TORONTO, Ont., May 26, 2009 Babies of East Asian and South Asian descent are between two and three times more likely to be misclassified as underweight at birth when compared to their Canadian counterparts, according to a study led by St. Michael's Hospital physician Dr. Joel Ray. Dr. Ray and a team of researchers, who developed the first-ever sex-specific birth weight curves for these ethnic groups, suggest the need to consider differences across ethnic groups to reduce parental stress and use of health-care resources associated with labelling an infant as underweight, or "small for gestational age" at birth.
The study, an analysis of close to 5,000 infants born at Toronto's St. Michael's Hospital between January 1, 2002 and October 31, 2007, evaluated the birth weights of 2,362 babies of mothers born in Canada and 1,565 and 753 babies born of mothers of East Asian and South Asian descent respectively. Birth weight curves were generated for males and females babies of the ethnic groups.
"Birth weight curves currently used in Canada were derived back in 1969, and were based on a small sample of just 300 infants of white European ancestry," Dr. Ray explained. "While these conventional values have been updated, they do not account for the country's ever growing variation in ethnicity. With 60 per cent of all Canadian immigrants originating from South and East Asia, much needed curves are now available so that, for the first time, physicians have better tools to assess birth weight and direct neonatal care."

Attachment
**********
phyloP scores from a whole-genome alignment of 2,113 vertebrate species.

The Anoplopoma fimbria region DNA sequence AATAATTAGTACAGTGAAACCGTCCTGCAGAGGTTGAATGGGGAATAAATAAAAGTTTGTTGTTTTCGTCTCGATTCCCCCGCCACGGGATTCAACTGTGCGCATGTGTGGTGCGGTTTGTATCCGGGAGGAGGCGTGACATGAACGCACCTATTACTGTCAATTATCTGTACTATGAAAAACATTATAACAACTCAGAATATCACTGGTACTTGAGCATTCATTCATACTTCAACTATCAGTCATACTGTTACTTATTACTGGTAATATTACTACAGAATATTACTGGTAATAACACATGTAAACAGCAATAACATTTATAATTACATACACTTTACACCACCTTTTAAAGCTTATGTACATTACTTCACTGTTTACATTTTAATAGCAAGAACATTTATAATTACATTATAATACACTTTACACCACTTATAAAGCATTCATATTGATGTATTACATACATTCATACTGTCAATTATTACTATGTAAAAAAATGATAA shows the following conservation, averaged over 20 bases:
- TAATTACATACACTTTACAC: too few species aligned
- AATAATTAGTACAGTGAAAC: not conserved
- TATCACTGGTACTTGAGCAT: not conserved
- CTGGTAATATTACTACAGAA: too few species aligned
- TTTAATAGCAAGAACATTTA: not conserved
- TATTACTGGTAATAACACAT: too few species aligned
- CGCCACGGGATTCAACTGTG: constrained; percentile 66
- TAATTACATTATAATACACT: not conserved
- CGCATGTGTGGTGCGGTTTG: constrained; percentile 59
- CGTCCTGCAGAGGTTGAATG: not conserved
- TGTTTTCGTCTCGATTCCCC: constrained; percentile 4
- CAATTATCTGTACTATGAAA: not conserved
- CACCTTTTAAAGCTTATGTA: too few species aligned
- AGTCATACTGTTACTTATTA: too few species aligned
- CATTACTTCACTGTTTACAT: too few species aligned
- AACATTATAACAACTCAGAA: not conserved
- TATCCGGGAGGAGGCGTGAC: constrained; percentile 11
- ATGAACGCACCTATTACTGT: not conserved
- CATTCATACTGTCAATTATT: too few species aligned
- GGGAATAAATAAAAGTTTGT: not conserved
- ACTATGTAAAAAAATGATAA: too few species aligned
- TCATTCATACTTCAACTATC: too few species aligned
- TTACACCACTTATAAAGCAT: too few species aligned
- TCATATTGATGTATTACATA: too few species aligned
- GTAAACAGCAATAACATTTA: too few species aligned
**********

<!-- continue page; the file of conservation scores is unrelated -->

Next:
Newborns labelled underweight at birth are thought to have a higher likelihood of being short in stature and display less cognitive ability in math and reading comprehension in early and middle life, and are less likely to attain higher-income professional or managerial jobs. What's more, labelling an infant as underweight at birth can also lead to a greater use of health resources since they need special follow-up with a pediatric
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St. Michael's Hospital